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Encephalartos is a rare genus of cycads or seed plants from the Zamiaceae family. Cycads are a group of tropical plants that are recognized for their large crown of palm-like foliage and robust trunks. The Encephalartos genus is mainly native to the southern regions of Africa, but has also been seen in forests of Australia and South America. All species are on the endangered list of flora. Species from this genus are classified as deciduous perennials that naturally grow in moist open forests but can be cultivated in gardens for ornamental functions. Common names for these types of plants include bread palms, bread tree, and Kaffir bread.
Most species of Encephalartos hold similar physical characteristics to ferns and palm trees, such as feather-like leaf arrangements and erect stout trunks that can reach heights of 9 to 19 feet (3 to 6 m) or more. Its elongated leaves can display dark green and bluish green colors, depending on the species and location. These rare plants’ most distinguishing feature is a cylindrical cone-like structure that can be seen at the top of the trunk in the middle of its leaves. This is actually the reproductive male part of the plant where four to five more yellow or brownish yellow cones will eventually emerge. Encephalartos species with female parts are seldom seen.
The most common garden-variety species is the Encephalartos villosus, also known as poor man’s cycad. This ornamental dwarf cycad grows rapidly to its full height of 1.5 feet (0.4 m). Fine white hair coats its long green leaves that are attached to stalks that can reach lengths of 5 to 9 feet (1.5 to 3 m). Among the 62 species of this genus, Encephalartos villosus is one of the varieties with a female reproductive cone that bears several red seeds. These are very expensive ornamental plants that need partial shade in order to fully mature.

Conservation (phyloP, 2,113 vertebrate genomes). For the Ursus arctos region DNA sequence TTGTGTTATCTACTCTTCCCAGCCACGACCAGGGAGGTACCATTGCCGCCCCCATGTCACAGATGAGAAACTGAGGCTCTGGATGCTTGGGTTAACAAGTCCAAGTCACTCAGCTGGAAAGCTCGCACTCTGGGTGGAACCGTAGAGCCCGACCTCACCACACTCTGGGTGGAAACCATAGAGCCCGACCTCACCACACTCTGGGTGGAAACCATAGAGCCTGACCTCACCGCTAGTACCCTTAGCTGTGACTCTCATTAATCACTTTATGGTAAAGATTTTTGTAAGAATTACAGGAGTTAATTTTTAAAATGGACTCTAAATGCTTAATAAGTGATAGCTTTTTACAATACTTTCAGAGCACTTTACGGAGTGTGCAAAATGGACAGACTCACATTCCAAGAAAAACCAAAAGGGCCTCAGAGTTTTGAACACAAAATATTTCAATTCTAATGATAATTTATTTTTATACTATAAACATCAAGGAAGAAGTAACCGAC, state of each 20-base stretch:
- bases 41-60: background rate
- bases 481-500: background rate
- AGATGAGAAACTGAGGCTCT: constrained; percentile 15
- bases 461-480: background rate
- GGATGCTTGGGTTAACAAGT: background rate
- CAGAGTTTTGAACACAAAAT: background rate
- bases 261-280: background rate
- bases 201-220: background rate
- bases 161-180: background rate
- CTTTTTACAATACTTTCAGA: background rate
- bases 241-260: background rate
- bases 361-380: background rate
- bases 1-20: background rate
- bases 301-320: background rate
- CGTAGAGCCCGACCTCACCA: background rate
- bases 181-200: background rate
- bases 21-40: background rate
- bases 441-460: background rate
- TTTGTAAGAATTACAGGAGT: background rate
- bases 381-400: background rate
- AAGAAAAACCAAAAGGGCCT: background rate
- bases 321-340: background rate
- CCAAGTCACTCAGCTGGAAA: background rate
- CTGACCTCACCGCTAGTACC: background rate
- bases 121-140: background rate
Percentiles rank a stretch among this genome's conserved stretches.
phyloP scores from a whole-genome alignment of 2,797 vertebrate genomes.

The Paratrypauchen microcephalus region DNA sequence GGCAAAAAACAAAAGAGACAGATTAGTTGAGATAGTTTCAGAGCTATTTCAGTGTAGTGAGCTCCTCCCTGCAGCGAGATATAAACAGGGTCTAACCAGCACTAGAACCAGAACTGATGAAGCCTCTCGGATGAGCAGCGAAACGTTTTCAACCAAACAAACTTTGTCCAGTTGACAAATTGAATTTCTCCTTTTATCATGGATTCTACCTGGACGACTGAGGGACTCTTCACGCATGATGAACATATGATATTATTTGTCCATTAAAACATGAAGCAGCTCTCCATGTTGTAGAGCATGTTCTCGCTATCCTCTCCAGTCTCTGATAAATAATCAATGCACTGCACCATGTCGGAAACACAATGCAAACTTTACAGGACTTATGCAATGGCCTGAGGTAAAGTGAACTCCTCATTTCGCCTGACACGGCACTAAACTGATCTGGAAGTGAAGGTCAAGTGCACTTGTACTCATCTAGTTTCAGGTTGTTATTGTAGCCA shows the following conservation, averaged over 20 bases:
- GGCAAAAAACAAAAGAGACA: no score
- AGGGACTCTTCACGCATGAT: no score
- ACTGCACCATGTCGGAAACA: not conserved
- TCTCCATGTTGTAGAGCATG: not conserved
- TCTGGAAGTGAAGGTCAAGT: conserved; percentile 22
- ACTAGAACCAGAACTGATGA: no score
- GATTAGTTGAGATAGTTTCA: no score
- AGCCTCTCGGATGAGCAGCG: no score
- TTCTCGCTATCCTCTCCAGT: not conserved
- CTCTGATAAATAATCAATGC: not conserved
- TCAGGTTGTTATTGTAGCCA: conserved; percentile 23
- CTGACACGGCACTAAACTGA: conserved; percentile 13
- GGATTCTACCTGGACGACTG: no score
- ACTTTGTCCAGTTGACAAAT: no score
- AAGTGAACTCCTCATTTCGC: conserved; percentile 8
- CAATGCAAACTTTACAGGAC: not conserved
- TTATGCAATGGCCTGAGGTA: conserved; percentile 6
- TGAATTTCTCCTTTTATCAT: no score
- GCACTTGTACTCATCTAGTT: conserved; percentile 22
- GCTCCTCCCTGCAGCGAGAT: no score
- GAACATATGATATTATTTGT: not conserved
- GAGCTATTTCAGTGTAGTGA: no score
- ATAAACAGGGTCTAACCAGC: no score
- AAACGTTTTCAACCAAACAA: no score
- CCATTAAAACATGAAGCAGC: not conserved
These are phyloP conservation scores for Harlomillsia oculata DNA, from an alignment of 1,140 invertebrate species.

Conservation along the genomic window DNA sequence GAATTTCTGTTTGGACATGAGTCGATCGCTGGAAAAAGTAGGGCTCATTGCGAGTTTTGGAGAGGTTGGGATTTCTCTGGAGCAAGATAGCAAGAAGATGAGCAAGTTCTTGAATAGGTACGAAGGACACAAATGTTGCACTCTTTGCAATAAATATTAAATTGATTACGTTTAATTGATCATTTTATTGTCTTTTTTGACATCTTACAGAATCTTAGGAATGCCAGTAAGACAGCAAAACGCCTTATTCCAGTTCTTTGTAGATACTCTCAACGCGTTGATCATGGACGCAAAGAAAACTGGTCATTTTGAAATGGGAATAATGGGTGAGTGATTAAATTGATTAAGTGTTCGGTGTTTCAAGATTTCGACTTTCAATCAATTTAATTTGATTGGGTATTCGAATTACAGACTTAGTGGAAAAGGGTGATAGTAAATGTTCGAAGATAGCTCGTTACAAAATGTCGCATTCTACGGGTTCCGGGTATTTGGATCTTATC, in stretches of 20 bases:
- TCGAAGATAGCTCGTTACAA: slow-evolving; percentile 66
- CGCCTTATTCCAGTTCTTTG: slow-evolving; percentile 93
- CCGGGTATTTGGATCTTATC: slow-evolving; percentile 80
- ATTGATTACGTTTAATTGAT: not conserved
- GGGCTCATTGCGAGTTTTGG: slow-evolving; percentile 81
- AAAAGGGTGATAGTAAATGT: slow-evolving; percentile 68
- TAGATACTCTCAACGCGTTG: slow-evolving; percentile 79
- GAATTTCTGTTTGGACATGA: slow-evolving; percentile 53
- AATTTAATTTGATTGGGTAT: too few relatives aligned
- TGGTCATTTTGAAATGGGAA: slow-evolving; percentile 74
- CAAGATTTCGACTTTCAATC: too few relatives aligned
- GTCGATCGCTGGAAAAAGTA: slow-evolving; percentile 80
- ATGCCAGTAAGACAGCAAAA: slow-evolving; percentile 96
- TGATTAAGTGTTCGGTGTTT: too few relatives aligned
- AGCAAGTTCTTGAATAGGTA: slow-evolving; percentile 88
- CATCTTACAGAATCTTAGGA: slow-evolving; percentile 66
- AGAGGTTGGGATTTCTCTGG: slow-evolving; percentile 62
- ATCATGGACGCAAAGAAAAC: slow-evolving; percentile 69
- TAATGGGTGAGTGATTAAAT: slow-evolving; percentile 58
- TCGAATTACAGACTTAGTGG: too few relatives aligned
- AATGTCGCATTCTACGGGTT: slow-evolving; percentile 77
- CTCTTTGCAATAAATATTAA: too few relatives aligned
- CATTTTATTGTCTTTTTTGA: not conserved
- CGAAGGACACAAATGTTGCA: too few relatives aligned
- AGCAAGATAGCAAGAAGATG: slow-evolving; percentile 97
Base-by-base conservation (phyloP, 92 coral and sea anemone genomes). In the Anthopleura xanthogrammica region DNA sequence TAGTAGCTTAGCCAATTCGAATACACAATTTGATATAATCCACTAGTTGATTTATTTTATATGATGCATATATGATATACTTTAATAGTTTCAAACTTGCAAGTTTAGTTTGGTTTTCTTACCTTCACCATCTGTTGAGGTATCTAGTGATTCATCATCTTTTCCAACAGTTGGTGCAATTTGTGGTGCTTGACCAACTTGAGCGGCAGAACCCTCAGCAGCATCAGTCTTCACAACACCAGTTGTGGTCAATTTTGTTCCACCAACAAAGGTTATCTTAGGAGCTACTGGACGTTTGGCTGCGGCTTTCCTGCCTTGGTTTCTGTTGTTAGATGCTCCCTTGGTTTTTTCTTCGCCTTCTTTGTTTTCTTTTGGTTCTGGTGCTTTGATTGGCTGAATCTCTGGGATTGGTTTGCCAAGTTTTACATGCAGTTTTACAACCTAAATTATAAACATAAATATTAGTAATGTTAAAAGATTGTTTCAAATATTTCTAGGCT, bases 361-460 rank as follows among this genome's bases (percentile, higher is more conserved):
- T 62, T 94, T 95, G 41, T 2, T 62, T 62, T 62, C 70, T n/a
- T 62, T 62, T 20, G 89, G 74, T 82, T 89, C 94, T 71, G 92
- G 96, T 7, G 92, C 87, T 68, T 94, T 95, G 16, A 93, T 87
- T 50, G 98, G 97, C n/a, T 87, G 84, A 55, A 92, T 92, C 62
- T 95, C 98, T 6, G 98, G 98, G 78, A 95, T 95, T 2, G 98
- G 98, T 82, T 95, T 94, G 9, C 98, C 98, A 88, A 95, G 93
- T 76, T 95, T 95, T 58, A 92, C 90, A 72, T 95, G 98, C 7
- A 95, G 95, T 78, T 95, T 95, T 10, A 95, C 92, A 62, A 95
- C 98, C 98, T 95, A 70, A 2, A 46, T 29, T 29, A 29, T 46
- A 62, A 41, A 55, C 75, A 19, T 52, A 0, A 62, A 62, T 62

A species of bread palm that has been documented to have purely male specimens is the Encephalartos woodii, or wood’s cycad. Female wood’s cycads have not been found since the species’ discovery in 1895 in the Ngoye forest of KwaZulu-Natal. This plant is known to have long green glossy leaves arranged in an umbrella-shaped formation with six to eight yellow male cones at the center of the foliage. As seeds are only possible with female cones, propagation is only possible by planting a root sprout from the base of the plant. Fully matured wood’s cycad can reach 19 feet (6 m) in height.
National and international legislation have been enacted to protect Encephalartos. Permits are required to sell, purchase, and donate these types of plants. Even hybrids of this almost extinct genus are covered by protective laws to ensure their prolonged existence.
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